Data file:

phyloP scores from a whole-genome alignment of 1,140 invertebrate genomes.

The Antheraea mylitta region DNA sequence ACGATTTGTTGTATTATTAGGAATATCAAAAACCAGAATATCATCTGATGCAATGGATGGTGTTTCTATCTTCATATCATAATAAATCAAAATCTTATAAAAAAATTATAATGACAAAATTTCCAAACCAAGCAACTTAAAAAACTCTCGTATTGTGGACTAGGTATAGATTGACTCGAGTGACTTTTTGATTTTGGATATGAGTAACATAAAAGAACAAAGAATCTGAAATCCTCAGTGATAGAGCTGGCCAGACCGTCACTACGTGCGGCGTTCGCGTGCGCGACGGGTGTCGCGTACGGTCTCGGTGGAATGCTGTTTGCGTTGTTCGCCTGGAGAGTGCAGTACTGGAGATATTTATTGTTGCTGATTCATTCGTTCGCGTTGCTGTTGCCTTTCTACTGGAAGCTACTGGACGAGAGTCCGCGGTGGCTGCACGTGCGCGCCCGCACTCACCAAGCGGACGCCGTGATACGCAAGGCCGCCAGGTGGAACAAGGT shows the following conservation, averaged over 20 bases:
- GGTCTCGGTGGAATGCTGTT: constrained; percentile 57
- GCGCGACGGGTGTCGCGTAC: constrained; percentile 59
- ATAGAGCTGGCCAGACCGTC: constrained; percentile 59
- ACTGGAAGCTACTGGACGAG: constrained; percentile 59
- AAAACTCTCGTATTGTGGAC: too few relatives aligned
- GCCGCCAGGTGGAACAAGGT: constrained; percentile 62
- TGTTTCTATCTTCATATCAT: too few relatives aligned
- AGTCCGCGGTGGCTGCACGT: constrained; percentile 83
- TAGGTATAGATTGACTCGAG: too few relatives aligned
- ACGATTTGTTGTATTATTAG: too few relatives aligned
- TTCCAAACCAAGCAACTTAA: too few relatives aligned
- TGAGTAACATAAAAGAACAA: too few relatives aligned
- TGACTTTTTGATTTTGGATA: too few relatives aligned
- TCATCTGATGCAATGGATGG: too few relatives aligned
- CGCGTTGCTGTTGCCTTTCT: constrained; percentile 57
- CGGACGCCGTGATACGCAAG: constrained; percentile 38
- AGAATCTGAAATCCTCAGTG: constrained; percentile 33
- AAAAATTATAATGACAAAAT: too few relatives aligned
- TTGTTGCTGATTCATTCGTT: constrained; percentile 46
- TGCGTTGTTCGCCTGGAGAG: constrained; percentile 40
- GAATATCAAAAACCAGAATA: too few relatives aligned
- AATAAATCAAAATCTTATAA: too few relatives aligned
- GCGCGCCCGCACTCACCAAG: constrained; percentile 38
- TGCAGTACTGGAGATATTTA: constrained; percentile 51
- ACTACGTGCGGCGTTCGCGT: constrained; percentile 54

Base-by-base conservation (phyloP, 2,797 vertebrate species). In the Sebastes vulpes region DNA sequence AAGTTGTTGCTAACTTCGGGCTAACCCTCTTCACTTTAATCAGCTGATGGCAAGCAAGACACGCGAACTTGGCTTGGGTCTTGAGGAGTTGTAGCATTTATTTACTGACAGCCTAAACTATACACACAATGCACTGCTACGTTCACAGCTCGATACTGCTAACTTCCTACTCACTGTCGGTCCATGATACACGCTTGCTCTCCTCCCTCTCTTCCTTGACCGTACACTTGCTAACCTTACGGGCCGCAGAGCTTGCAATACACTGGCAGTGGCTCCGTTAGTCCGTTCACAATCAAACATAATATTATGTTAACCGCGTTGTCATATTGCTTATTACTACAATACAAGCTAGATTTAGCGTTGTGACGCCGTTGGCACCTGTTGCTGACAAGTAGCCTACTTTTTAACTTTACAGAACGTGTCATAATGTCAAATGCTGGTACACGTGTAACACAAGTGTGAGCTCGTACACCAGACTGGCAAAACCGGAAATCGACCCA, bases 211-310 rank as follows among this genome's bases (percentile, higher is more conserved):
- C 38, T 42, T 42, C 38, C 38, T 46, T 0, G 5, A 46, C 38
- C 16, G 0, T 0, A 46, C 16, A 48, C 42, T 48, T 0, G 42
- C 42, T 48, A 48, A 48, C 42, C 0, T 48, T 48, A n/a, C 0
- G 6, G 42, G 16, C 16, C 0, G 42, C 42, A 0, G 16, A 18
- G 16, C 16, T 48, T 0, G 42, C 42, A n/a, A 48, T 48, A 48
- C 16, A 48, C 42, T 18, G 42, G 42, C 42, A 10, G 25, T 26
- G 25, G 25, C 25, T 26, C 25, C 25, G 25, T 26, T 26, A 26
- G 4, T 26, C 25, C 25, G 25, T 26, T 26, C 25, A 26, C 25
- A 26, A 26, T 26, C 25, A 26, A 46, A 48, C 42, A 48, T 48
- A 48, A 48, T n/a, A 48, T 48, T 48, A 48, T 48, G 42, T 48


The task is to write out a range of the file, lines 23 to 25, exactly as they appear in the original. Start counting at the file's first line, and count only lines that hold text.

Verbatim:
- GAATATCAAAAACCAGAATA: too few relatives aligned
- AATAAATCAAAATCTTATAA: too few relatives aligned
- GCGCGCCCGCACTCACCAAG: constrained; percentile 38